Unlike previous iterations of the system, choosing a Fighting Style does not open specific talent trees or allow characters to choose role-specific talents.  Instead, Fighting Styles govern specific techniques of bringing the pain, allowing players to make a single meaningful choice instead of a choice that opens up other choices, thereby requiring even starting players to know a full chain of options in order to choose.  This has proven to be tremendously helpful to new players.


The Role that governs your ability to talk with and convince other characters in the Gamescape is your Persona.  Forthright is to my knowledge unique in singling out specifically “how you talk” as a major element of a character’s design, and we didn’t want to lose that uniqueness.  However, we did want to ensure that the 10 Personas we had to choose from felt unique and special without missing any obvious types:

  • Aristocrat:  Best when speaking to the high and mighty and commanding the resources of his Faction.
  • Carouser:  Great at parties and other informal events, especially at making friends and bringing the party with him wherever he goes.
  • Fast-Talker:  Excels when talking to a distracted target, and can often be considered trustworthy even when plainly not.
  • Flatterer:  Uses honeyed words to make a target feel loved and valued, developing friendships on the premise of the target’s own greatness.
  • Glory Hound:  Controls his reputation by boasting about his accomplishments and cornering people to talk about himself.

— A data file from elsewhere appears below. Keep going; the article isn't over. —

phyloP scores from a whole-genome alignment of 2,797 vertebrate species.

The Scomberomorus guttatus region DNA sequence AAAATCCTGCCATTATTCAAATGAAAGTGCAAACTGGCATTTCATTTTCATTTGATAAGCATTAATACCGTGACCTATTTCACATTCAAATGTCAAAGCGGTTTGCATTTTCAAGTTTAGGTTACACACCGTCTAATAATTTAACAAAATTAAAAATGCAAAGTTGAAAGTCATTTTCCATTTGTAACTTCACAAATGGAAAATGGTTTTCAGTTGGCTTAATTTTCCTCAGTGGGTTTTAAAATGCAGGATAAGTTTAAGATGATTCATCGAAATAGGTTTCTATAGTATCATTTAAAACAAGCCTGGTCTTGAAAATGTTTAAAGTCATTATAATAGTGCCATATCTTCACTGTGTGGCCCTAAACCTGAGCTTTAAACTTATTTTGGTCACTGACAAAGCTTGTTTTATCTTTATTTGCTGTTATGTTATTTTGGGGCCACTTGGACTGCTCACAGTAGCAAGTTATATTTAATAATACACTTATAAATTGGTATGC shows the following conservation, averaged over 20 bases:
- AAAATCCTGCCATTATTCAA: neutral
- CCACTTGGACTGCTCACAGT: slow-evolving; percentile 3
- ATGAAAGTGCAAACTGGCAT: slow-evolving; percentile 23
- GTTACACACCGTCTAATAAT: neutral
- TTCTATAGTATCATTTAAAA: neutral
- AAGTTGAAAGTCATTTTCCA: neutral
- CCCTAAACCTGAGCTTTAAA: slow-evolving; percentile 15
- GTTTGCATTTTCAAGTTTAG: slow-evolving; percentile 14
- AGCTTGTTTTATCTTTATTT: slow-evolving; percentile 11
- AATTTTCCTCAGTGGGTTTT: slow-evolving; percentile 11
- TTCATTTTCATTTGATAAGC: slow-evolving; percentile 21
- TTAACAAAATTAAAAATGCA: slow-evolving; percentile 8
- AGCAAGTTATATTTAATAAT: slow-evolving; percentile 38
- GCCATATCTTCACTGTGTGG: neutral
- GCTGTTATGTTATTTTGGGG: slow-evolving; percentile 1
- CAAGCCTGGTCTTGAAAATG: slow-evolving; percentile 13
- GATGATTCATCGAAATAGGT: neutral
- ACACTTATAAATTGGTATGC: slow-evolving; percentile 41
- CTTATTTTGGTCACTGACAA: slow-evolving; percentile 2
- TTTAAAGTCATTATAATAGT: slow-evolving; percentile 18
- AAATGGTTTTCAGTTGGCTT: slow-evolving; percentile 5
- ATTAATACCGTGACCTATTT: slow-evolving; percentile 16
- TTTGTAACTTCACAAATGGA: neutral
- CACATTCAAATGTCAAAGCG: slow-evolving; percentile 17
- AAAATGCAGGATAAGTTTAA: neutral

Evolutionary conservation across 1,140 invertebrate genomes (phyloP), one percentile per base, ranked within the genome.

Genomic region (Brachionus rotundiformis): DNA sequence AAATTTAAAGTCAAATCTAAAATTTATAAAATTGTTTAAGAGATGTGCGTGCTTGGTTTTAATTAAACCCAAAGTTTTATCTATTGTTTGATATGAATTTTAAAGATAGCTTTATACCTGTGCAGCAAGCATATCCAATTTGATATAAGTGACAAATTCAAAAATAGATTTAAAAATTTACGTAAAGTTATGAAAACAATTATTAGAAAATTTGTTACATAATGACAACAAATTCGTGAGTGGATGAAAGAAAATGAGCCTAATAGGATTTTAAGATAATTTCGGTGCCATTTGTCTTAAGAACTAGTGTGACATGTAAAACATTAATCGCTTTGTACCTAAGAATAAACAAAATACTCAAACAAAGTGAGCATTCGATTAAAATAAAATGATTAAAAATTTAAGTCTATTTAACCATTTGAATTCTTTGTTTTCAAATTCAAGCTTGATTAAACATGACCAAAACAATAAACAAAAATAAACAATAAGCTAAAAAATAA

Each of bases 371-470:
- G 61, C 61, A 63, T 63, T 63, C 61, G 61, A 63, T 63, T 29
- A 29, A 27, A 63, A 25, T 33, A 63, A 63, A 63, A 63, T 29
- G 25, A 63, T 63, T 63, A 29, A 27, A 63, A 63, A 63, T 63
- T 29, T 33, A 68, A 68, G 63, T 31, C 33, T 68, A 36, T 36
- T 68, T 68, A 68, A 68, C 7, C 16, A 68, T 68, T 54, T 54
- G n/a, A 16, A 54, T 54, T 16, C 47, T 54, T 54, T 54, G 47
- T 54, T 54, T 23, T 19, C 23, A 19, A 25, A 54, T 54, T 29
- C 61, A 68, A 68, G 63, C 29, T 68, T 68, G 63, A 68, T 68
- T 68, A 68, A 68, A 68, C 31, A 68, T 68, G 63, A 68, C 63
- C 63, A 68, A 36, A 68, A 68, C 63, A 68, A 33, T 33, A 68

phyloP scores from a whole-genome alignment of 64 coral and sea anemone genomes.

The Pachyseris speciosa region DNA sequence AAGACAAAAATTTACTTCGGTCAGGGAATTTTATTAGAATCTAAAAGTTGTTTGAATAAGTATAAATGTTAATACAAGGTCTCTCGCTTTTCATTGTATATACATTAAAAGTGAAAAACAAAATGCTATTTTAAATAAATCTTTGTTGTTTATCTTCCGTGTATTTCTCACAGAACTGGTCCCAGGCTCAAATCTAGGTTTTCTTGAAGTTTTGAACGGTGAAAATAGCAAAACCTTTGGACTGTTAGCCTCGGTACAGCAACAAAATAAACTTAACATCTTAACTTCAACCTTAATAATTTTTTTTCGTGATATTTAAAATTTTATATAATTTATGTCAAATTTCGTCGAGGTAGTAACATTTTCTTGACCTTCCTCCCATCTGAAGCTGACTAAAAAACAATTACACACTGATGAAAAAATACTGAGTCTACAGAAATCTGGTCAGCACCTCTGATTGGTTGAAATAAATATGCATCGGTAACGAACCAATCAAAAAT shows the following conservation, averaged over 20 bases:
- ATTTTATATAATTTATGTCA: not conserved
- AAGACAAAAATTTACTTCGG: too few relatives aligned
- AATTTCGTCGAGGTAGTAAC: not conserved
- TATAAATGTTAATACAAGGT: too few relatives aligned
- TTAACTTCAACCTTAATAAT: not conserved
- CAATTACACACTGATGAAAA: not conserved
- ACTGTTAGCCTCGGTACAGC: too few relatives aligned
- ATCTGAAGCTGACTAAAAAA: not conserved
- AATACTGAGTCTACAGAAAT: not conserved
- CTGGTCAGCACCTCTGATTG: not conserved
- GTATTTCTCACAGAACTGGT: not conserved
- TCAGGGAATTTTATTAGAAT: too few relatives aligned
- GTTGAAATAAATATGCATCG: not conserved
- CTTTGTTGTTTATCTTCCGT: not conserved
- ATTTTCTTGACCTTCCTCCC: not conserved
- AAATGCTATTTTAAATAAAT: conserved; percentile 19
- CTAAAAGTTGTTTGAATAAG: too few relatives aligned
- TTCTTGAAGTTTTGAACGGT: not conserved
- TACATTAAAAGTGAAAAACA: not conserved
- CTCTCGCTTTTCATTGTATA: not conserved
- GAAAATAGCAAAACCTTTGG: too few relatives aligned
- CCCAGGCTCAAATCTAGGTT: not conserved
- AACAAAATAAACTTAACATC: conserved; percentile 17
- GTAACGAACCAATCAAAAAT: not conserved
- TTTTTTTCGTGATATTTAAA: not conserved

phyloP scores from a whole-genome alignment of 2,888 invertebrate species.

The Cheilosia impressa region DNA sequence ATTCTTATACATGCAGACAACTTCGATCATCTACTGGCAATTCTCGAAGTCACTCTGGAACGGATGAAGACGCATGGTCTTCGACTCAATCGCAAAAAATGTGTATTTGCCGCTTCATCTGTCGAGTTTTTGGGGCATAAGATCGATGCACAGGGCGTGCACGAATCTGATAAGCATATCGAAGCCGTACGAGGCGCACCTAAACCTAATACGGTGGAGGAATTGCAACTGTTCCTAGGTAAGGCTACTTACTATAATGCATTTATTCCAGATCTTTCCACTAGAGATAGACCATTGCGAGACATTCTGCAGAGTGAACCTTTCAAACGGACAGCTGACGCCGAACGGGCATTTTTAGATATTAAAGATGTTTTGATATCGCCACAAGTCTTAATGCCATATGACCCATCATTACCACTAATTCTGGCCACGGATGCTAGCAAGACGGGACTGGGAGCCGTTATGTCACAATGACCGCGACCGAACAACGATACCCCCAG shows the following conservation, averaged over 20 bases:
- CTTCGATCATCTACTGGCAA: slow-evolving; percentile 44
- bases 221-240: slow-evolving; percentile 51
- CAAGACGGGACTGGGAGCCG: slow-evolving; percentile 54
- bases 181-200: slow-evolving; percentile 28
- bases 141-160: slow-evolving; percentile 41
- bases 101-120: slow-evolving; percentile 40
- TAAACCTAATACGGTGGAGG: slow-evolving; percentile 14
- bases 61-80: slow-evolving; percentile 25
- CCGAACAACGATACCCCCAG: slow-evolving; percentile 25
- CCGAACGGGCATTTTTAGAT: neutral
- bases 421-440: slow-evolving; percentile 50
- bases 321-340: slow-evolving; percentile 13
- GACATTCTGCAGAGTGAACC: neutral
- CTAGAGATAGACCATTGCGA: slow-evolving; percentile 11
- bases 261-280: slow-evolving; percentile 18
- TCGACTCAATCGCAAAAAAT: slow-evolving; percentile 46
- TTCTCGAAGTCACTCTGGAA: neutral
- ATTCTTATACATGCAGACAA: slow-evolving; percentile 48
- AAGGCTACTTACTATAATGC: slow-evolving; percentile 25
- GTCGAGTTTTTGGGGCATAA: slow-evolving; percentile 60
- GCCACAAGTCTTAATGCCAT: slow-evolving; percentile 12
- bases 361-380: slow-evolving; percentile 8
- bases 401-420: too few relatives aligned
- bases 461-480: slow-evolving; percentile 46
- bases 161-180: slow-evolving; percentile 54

• Loner:  Best when speaking to the lowly and when shirking the responsibilities of friendship and polite discourse.
  • Merchant:  Excels at conversations about money and displaying the wealth he’s already accumulated.
  • Orator:  Adept at gaining temporary allies through inspirational stories and speeches.
  • Scoundrel:  Best at tricking targets about his true motivations, avoiding malice and talking to crooks with ease.
  • Teacher: Great at sharing knowledge, making conclusions, and learning about his targets through conversation.

The social conflict system has been greatly streamlined, which reduced the number of necessary Personas and allowed some new Personas to become available.  Personas now govern either how you’re best at talking or who you’re best at talking to.


The Role that governs your ability to interact with the environment of the Gamescape is your Vocation.  For a long time, Vocation provided characters with a number of “skill points” that could be divided up between different skills.  After last year’s Metatopia, we decided to do away with individual skills altogether and create more general focuses on types of actions characters could perform with their general skillfulness.  Out of that were born these 10 Vocations:

  • Artificer:  The maker of things great and small, with quality ingredients or without.
  • Athlete:  The master of athletic movement and pushing beyond limits.
  • Facedancer:  The consummate actor and master of disguise.
  • Handler:  The animal-lover, able to turn hostile creatures into allies with ease.
  • Hunter:  The tracker, the finder, the seer of signs others cannot detect.
  • Infiltrator:  The shadow, the finder of secrets, the unseen serpent.
  • Pilot:  The unrivaled master of speed and vehicular agility.
  • Saboteur:  The breaker, the remaker, the opener of doors.
  • Scholar:  The one who knows and foresees.
  • Trickster:  The cheater, the hider of items, the hand faster than the eye.

The thing that we really had to come to terms with regarding Vocations was that Proficiency needed to govern your ability to perform all “skills,” but your Role needed to make you best at the specific Skill you focus on.  I think we’ve finally achieved that goal.

I hope you’ve enjoyed this look at the character-building rules for Forthright Open Roleplay.  As always, we greatly appreciate your comments and questions!